Fair-trade food rockets in popularity
Monday October 23, 2006
By Derek Cheng

Fair-trade cotton, sugar and products such as biscuits and cereal bars look set to hit New Zealand stores as the ethical-food market continues to skyrocket. Retails sales of fair-trade products - mainly coffee, tea and cocoa products - have surged by more than 400 per cent in the past year to be worth about $4 million, as the booming number of conscious consumers wade into the mainstream.

Fair-trade coffee accounts for about 90 per cent those sales. It also makes up about 2 per cent of the total coffee market after only three years on the scene, a share that is swelling with time. In New Zealand, 22 companies are now licensed to carry the Fair Trade brand - an independent consumer label guaranteeing a fair share to disadvantaged producers in the developing world.

"People like the idea of buying something that will see the rewards go back to the producer, relieving poverty in disadvantaged communities," says Stephen Knapp, director of the Fair Trade Association of Australia and New Zealand. The variety of fair-trade goods was also set to expand significantly in the next couple of years, he said.

"The number of products available in New Zealand are fairly limited, unlike the UK where there are 150 different products, but we're looking at bringing in sugar, cotton, some spices like vanilla, composite products like biscuits, cereal bars ... juices and dried fruit, and coconut products from the Pacific."

The "green is the new black" movement has seen the likes of Wellington interiors manager Nick Young - neither a tree-hugging hippy nor a placard-waving activist - refuse to touch a flat white unless it's certified Fair Trade, organic coffee. "The bottom line is, you treat others the way you want to get treated. When I consume a product, I like to know that no one's being taken advantage of," Mr Young said.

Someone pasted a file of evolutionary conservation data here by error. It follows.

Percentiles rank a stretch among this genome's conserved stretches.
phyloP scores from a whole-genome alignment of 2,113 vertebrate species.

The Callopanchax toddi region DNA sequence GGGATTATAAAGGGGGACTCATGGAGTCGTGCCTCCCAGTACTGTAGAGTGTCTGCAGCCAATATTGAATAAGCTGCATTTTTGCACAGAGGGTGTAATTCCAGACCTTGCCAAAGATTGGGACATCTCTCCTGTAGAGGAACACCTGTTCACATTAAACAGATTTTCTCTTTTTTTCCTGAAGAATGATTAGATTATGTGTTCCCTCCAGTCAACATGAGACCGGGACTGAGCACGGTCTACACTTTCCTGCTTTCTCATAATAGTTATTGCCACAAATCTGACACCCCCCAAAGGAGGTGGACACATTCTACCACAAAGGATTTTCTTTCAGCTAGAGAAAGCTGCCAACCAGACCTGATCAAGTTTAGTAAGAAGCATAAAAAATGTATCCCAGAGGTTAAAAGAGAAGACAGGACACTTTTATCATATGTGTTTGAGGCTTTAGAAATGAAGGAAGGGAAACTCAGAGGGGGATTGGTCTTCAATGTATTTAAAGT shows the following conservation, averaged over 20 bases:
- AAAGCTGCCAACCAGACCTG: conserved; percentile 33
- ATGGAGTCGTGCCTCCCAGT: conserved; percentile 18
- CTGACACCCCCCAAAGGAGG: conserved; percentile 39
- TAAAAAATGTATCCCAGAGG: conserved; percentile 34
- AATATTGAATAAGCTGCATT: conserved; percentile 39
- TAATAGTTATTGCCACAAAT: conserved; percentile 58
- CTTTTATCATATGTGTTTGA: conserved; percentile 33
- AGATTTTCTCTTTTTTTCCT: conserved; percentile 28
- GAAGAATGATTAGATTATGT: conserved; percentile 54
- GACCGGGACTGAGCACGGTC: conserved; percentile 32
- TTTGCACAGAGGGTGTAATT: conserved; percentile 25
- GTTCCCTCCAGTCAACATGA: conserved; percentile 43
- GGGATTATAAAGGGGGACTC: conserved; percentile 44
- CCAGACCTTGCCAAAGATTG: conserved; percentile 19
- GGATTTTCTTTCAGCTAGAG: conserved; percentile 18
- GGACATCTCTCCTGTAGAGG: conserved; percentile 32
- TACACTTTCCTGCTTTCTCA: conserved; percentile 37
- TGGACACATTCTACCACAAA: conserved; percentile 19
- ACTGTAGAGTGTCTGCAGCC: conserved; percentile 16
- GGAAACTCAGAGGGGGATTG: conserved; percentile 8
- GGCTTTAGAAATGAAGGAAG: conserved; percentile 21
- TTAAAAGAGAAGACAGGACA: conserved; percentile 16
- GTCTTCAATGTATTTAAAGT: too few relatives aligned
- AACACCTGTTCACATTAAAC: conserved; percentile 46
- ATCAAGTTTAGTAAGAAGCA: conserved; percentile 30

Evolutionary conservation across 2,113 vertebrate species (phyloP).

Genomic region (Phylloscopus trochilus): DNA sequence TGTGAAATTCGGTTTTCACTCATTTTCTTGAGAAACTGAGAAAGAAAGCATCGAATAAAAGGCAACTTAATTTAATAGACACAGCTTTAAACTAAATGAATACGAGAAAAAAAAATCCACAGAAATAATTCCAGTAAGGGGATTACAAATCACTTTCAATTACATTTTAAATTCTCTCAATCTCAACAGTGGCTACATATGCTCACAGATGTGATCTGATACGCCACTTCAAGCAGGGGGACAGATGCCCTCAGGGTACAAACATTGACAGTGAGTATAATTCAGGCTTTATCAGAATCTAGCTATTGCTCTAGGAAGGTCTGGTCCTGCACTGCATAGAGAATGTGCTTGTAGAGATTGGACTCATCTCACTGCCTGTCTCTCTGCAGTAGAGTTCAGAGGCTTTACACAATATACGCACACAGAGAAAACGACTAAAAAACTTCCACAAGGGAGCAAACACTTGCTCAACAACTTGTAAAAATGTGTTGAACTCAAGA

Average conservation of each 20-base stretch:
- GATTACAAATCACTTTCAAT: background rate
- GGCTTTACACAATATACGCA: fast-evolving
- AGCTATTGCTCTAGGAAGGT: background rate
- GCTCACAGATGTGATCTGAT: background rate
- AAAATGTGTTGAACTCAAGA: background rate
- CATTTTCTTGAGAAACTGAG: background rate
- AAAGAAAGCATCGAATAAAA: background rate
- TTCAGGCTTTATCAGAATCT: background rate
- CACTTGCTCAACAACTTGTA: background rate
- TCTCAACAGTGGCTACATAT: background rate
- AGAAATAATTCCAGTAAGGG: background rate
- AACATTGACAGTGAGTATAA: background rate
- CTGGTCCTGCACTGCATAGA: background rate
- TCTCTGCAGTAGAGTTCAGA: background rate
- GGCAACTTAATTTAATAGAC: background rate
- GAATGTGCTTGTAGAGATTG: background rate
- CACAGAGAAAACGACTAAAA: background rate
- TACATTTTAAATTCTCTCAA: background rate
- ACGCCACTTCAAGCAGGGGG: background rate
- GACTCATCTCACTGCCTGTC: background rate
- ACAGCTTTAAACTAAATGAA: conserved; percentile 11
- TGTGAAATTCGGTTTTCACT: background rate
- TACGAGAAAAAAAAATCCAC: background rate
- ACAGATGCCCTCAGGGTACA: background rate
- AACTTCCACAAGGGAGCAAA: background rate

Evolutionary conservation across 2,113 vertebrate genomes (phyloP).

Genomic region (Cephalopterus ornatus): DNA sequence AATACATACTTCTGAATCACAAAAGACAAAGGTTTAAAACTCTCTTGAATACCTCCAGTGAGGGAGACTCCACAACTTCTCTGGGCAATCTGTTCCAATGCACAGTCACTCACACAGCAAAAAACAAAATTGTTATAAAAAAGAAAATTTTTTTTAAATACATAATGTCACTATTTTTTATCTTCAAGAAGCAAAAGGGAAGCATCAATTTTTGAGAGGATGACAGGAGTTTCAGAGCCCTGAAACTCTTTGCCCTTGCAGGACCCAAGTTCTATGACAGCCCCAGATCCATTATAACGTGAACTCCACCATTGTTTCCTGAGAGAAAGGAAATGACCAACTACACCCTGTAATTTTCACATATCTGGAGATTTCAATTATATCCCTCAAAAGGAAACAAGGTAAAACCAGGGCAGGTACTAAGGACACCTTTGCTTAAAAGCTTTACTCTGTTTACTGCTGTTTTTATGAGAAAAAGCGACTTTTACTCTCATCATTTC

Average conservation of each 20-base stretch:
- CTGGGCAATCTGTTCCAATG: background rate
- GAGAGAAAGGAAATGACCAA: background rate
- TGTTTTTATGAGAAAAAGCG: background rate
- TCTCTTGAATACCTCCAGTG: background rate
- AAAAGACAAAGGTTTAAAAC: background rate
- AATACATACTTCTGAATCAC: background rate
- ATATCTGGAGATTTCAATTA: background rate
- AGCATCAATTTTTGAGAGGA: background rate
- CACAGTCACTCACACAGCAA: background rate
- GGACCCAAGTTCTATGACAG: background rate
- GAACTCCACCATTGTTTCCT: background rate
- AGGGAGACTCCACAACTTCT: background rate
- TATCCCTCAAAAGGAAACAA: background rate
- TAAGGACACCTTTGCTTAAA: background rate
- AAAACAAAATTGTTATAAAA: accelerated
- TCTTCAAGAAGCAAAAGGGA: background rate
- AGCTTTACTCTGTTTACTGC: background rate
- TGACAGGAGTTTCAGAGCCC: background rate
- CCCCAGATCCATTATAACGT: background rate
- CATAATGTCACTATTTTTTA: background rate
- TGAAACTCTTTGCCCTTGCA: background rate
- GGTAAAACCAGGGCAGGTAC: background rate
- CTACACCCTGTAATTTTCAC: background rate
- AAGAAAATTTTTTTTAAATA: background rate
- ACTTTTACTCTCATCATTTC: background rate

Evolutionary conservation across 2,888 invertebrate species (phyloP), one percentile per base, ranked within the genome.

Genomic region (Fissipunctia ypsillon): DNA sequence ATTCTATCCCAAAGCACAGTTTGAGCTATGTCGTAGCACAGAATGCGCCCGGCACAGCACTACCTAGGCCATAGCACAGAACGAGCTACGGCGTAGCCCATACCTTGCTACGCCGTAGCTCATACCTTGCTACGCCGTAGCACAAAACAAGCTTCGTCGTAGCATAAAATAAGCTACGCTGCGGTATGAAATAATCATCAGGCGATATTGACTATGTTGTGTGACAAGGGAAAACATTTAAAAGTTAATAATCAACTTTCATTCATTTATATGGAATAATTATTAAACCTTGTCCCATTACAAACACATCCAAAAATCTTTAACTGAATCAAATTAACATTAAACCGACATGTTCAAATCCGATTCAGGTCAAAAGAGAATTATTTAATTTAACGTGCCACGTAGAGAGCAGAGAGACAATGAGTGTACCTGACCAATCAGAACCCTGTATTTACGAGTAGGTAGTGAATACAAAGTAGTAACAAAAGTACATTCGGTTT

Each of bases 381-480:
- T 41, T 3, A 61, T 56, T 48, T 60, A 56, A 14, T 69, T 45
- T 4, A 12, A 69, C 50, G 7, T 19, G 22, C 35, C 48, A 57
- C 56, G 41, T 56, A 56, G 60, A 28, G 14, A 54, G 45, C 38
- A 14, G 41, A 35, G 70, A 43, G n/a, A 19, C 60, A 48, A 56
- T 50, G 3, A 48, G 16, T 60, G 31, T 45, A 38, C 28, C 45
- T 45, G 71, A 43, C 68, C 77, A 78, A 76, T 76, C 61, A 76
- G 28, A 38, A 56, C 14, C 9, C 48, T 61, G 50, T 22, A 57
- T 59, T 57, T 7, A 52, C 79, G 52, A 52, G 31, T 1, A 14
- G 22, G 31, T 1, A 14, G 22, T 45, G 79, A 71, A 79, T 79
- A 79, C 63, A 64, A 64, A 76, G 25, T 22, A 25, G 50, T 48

The momentum has seen Wellington's Peoples Coffee, which sells certified Fair Trade organic goodness, grow from a single roaster and shop two years ago to opening two espresso bars and supplying corporates. Owner Matt Lamason says the drawcard is not only the moral high ground, but the quality of the caffeine.

And it's a global trend. In Britain, the ethical-foods market - organic, free range or fair-trade foods - rose 62 per cent in the past four years, and is forecast to be worth ?2 billion ($5.7 billion) this year.

Although still a tiny share of the ?120 billion grocery market, main supermarkets Tesco, Wal-Mart, Asda and Sainsbury have pounced on the potential, stocking their shelves with hundreds of fair-trade products including coffee, cereal, biscuits and beer.

Ethical lift

The rise and rise of the ethical-food market:

* Retail sales of fair-trade products amounted to $3.9 million in the 2005-06 financial year, up from $887,433 the previous year, says the Fair Trade Association of Australia and New Zealand.

* At least once every six months, 33 per cent of New Zealanders aged over 9 avoid products from companies they believe have a poor impact on society and the environment (Nielsen Media Research).

* The proportion of people who correctly defined the term "fair trade" rose from 24 per cent to 37 per cent in the last year (Oxfam NZ).